Dietary Restriction: Helpful or Harmful?
Roughly five years ago I decided to eliminate gluten from my life 100%. I could no longer suffer through the constant migraines, gastrointestinal cramping, and body aches, so, one night I decided; I did it cold turkey, and never looked back. I even shelled out the money to get tested for celiac disease (it is prominent in my family tree), to no avail. As many of us know, in order to get true results, you must be consuming gluten for accurate results – I was not. I’ve also given up dairy for very similar reasons. This was not such a difficult choice at the time as I’d been having issues with lactose intolerance for much of my life. Despite this, it has been both rewarding and challenging to live a dairy and gluten free life (not to mention, for roughly four years I was also vegetarian).
Why am I sharing this about myself? Well, lately I’ve been questioning my dietary choices. I’ve been considering something: when we decide to cut entire food categories out of our diets, are we actually doing good? Is there a chance that our ‘cold turkey’ decisions are actually hindering our body’s ability to accept certain kinds of food?
Unfortunately, I’m not in a position to answer these questions scientifically. I am not a doctor or dietician. Like many who suffer from IBS, all I can do is guess, guess, and guess some more. And lately, I’ve been guessing a lot.
Fishing for answers
About a week ago I got frustrated with my own dietary restrictions. I decided they were useless (not really true) and entirely idiotic (they really aren’t). Mostly, I just wanted to eat a piece of my partner’s pizza pocket (seriously, it looked amazing). Alas, I’d succumbed to the deliciousness of gluten… but I didn’t die. I felt a little discomfort, yes, but, ultimately, came out unscathed. Success! I felt vindicated and slightly giddy. A few days later, I even ate one of my partner’s yummy chocolate covered malt balls. Did the barley and milk ingredients give me a little gassy discomfort? Possibly. But once again I survived, relatively unharmed.
So, I’ve been toying with the idea of slowly introducing some gluten back into my diet, just as I’d done recently with meat. Side note: about eight months ago I realized that with all my dietary restrictions I was not getting the nutrients I needed so I began eating meat again. Understand that this was not an easy decision. It required some serious existential soul searching. I’d given up animal products not because I couldn’t eat it but because I didn’t want to; because I loved animals and detested the inhumane ways many were killed for their meat, their horns, their pelts. I researched, a lot. I found some rather quaint local farms that I was able to visit and see how/where they housed and treated their animals. And the rest is history. The unfortunate thing here is that if I did not have IBS, if I did not have these dietary restrictions, I know for a fact that I would still be vegetarian today. Alas, yet another thing IBS has taken from me.
Anyway… as I was saying, I’ve recently started questioning my gluten-free life. Maybe I could start introducing it here and there – a bite of dough here, a crunch of cracker there. Maybe it isn’t all gluten that is the problem, but rather, certain kinds. Spelt? Barley? Wheat? Surely it can’t all be the same?
The problem here isn’t that we have these queries; but rather, that there’s really no way of knowing the answers. When we make these decisions, ask these questions, we’re really just guessing. We’re hoping. Wishing. We’re fishing for answers to make our lives – our symptoms and dietary restrictions – less complicated, less cruel.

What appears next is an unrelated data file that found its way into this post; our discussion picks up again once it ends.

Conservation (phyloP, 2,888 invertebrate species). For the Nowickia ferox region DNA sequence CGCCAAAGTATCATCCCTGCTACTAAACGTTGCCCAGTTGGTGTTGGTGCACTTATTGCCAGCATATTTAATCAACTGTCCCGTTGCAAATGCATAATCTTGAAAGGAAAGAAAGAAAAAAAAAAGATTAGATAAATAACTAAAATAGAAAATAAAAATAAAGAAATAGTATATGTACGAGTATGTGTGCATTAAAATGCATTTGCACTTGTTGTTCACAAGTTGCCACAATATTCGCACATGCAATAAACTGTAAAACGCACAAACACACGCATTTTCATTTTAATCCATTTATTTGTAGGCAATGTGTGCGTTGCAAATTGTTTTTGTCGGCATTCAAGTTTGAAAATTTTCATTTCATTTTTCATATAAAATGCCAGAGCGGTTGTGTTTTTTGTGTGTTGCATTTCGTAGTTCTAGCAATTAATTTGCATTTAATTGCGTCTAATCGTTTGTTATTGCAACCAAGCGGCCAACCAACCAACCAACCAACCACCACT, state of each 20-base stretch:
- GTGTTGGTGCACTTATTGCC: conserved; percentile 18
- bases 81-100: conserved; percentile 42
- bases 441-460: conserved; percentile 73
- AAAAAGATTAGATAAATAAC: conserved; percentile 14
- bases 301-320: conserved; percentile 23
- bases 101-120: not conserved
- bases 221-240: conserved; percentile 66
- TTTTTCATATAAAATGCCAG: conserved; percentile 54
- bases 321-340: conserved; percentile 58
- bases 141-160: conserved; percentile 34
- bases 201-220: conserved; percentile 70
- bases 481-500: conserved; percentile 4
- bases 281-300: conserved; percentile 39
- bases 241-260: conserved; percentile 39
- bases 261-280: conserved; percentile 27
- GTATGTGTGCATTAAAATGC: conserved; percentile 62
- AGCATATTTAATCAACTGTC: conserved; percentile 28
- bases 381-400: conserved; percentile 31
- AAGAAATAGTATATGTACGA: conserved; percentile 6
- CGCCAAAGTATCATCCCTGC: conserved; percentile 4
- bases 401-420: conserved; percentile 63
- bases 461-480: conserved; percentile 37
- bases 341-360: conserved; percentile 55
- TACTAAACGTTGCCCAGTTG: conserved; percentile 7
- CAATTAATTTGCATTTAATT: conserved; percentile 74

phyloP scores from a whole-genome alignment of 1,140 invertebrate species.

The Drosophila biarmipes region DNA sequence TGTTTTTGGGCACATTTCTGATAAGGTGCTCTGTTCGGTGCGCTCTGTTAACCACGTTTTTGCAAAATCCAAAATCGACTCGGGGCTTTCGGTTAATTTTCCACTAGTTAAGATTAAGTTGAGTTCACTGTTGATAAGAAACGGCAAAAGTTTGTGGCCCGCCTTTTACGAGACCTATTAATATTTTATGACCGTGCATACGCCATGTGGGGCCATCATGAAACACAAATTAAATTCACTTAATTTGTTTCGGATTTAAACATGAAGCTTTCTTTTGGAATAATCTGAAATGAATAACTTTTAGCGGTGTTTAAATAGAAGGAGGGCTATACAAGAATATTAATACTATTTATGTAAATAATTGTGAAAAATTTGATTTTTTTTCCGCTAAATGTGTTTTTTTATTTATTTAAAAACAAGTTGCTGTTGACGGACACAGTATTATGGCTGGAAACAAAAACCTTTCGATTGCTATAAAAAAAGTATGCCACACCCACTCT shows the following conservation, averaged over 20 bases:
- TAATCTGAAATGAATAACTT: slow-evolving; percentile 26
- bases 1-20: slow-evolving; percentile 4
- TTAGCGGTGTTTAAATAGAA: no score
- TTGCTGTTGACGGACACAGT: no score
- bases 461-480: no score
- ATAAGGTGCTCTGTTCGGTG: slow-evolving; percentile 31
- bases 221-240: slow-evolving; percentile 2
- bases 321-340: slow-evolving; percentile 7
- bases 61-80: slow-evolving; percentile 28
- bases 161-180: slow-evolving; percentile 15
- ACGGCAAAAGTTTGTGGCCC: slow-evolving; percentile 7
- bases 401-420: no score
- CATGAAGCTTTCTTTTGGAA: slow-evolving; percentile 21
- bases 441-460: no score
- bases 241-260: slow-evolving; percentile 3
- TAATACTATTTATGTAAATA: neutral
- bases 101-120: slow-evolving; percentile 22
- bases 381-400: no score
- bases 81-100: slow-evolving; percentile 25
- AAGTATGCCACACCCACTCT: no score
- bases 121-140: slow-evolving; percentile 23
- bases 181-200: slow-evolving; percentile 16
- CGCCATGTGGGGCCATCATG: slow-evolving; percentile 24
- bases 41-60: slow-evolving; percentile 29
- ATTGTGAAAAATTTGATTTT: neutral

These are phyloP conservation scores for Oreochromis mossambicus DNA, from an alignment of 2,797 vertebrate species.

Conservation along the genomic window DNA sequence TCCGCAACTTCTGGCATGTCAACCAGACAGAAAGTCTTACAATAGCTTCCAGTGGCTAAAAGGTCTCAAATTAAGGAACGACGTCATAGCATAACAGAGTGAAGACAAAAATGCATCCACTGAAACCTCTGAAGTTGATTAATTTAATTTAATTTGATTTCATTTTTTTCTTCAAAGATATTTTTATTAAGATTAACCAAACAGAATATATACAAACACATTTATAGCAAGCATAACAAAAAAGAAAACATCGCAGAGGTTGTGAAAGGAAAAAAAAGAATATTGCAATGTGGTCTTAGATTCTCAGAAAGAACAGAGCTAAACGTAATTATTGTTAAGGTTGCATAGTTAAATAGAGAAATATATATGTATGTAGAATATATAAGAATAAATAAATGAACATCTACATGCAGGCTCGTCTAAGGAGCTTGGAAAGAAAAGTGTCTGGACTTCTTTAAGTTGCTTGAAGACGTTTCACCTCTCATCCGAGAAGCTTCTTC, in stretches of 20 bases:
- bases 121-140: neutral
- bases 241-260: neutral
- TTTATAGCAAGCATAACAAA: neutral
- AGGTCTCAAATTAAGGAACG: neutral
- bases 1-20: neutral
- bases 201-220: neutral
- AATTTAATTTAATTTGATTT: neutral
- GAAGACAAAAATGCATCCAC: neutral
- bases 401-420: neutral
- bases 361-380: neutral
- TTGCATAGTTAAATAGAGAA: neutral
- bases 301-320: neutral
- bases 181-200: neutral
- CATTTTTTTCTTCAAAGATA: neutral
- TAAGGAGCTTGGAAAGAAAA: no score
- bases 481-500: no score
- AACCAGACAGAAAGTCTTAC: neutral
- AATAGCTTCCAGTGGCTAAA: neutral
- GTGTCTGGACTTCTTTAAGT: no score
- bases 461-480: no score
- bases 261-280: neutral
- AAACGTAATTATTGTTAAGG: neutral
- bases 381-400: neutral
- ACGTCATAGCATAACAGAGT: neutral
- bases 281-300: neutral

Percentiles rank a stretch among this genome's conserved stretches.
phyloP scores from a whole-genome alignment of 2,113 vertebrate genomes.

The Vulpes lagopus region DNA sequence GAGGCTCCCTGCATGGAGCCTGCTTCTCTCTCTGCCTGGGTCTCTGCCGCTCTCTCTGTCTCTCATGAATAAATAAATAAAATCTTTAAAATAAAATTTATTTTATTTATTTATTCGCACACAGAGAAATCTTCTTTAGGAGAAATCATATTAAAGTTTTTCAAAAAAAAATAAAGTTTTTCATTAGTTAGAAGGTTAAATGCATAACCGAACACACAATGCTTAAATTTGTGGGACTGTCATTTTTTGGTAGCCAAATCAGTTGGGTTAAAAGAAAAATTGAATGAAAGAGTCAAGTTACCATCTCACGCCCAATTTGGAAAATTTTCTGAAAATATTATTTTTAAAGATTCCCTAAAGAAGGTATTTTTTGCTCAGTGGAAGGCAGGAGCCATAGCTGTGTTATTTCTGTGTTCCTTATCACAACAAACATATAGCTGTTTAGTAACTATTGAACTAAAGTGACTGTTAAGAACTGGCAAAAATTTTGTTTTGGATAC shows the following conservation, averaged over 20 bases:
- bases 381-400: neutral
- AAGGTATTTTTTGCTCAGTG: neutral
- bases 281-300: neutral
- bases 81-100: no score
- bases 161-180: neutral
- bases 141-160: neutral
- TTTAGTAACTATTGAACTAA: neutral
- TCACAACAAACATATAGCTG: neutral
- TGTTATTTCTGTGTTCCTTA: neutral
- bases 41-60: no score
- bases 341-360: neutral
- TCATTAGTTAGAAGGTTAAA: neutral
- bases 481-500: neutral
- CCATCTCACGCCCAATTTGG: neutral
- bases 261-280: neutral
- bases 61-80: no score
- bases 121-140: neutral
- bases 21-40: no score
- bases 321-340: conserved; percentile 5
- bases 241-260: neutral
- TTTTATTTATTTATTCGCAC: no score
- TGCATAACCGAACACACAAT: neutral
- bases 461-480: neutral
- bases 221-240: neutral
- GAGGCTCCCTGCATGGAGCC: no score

Time to research
Like many of my other decisions in life I’ve decided to do a little research. One of the most interesting, topical, and educational articles I found was Leslie Beck’s “Is gluten always to blame for digestive distress” from The Globe and Mail.
According to Beck, recent medical studies reveal that cutting gluten from your life 100% can not only be harmful to your diet and nutrition but your overall health as well. Though I cannot be entirely sure that I don’t have celiac disease, as I was not consuming much gluten at the time of my test (accuracy depends upon this fact), there is a good chance that I do not. Apparently, the lovely symptoms I feel when I ingest gluten (i.e. gas, bloating, cramping, headaches, etc.) might just be a couple more fun side effects of IBS.
Though some might scoff at the thought, there is such a thing as a gluten sensitivity. Medically, it is referred to non-celiac gluten sensitivity. However, it is important to note that contemporary research suggests that it might be less about the gluten and more about the carbohydrates themselves. According to Beck, FODMAPs (fermentable, oligosaccharides, disaccharides, monosaccharides and polyols) might be to blame. These fun little carbs can be found in everything from wheat and rye, to garlic, onions, fruit, lactose, beans and sweeteners. Basically, just another list of more yummy things I can’t eat. Great.
Ultimately, it seems that recent studies indicate that simply eliminating these foods from your diet entirely can be potentially harmful – especially since Canada does not regulate the enrichment or addition of nutrients in gluten-free food. Additionally, these foods are often higher in fat/sugar and have even been accused of causing type 2 diabetes and cardiovascular disease!1
So, after all my research I seem to have come full circle back to all my prior questions. Alas, lingering and unending questions seem to be yet another side effect of IBS.
Perhaps I will experiment and document my findings… stay tuned.
- Beck, Leslie. “Is gluten always to blame for digestive distress?”The Globe and Mail.Friday, May 19, 2017. https://www.theglobeandmail.com/life/health-and-fitness/health/leslie-beck-is-gluten-always-to-blame-for-digestive-distress/article35060987/